Caterpillar submits engines for EPA approval

Caterpillar Inc has submitted its October 2002 heavy-duty engine product line for Environmental Protection Agency certification. The improved Cat engines will use aftertreatment, which is achieved through a proprietary Caterpillar technology called a diesel oxidation catalyst. This system lowers emissions by converting carbon monoxide and unburned hydrocarbon in the diesel exhaust to water vapor and carbon dioxide. The catalyst has no moving parts, operates at normal exhaust temperatures, and the outer shell is constructed from stainless steel. The technology also lowers vehicle noise levels.

All engine ratings will use a Caterpillar diesel oxidation catalyst in a configuration determined by the truck manufacturer. Configurations can consist of either single or dual mufflers combined with a catalyst or independent catalytic converter. Each chassis is engineered with the appropriate catalyst for the installed engine.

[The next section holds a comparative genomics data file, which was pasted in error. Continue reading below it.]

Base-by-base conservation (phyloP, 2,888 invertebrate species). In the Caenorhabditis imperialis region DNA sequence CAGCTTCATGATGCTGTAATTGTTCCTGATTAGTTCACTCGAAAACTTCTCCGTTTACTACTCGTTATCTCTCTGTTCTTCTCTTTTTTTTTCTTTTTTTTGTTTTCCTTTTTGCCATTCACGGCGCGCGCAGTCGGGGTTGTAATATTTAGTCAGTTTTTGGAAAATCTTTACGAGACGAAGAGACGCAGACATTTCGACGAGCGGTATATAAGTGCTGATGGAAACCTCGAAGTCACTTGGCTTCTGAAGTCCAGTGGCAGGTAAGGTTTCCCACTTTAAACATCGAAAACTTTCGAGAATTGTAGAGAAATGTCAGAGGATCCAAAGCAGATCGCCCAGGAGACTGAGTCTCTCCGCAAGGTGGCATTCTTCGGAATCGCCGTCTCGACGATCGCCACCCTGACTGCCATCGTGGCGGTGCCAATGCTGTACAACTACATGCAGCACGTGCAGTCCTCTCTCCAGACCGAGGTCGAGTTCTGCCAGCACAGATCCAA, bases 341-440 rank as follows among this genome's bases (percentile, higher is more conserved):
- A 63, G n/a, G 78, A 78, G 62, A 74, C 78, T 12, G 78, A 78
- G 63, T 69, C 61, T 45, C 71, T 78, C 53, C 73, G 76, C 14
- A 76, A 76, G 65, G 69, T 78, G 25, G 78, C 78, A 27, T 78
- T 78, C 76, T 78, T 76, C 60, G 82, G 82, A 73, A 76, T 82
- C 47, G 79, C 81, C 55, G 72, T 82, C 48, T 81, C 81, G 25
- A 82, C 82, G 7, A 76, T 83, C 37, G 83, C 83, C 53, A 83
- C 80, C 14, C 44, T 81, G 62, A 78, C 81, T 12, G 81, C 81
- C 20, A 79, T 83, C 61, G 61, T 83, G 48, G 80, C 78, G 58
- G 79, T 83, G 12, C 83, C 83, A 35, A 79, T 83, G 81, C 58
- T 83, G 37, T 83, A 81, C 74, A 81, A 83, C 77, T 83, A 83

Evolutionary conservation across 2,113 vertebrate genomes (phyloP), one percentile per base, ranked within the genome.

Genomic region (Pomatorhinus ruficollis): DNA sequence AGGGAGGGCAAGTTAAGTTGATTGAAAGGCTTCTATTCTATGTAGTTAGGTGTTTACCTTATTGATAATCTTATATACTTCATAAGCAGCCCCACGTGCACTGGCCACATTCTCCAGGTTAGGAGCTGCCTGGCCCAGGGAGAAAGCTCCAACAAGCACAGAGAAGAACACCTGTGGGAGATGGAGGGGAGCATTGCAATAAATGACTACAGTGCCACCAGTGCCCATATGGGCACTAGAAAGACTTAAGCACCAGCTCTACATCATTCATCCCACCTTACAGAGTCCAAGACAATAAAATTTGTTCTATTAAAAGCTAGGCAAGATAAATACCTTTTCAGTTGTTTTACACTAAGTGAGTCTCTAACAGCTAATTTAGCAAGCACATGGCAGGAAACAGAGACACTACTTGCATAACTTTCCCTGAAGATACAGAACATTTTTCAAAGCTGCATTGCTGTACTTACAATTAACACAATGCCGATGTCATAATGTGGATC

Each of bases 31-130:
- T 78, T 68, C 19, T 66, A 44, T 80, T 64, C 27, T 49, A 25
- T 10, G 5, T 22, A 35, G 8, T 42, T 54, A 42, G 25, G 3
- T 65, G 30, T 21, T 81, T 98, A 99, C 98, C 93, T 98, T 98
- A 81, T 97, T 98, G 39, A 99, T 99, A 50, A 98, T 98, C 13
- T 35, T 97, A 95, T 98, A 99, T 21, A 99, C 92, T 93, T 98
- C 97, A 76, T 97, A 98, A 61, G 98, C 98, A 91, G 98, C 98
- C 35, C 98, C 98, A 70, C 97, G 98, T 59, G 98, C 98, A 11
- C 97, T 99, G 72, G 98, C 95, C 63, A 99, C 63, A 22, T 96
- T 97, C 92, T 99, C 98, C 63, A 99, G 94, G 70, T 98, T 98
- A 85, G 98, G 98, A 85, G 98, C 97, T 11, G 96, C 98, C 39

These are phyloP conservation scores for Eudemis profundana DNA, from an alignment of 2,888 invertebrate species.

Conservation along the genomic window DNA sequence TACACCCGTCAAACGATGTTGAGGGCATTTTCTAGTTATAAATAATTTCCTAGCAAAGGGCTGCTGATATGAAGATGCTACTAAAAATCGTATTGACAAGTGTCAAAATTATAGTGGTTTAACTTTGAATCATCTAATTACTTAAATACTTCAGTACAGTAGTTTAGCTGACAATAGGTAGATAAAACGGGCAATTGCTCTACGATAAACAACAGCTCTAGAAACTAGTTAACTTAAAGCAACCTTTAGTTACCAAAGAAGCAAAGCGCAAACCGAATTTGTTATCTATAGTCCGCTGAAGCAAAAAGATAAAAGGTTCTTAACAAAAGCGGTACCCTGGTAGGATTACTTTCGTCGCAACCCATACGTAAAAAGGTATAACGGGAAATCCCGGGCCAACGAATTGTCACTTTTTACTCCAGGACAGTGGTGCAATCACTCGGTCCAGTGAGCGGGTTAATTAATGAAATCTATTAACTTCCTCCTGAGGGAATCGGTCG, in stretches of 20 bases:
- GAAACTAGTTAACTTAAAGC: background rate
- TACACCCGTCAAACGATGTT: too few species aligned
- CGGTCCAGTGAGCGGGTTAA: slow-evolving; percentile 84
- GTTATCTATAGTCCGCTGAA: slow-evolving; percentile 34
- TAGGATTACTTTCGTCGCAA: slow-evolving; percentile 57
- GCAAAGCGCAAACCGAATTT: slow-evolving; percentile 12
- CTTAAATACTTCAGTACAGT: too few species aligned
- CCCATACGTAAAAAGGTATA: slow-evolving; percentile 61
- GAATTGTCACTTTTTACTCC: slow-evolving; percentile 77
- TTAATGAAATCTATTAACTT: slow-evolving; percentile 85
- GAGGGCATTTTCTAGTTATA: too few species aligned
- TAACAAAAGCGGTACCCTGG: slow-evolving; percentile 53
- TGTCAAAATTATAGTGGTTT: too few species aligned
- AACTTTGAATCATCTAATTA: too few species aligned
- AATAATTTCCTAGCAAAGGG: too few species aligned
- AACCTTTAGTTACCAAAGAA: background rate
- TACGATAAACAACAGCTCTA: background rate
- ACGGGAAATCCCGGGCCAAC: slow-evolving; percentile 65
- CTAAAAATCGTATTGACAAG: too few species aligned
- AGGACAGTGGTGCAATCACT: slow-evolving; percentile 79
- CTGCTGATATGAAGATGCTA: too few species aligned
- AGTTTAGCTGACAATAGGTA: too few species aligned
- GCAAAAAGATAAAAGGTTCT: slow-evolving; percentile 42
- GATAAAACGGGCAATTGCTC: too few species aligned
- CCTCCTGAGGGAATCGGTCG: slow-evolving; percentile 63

Diesel oxidation catalysts were first introduced on Cat mid-range engines in 1994 and continue to be an integral component on the 3126E Clean Power engine. The technology for October 2002 engines is essentially the same as for mid-range engines, sized for the C-10, C-12, and C-15.

The enhanced technology incorporated on these engines includes building blocks of Caterpillar's Advanced Combustion Emissions Reduction Technology (ACERT). ACERT technology combines breakthrough combustion technology with advanced fuel and air systems technologies, new integrated Cat electronics, and an aftertreatment system. ACERT will meet emissions regulations up through 2006 and is a foundation for meeting future emissions regulations.

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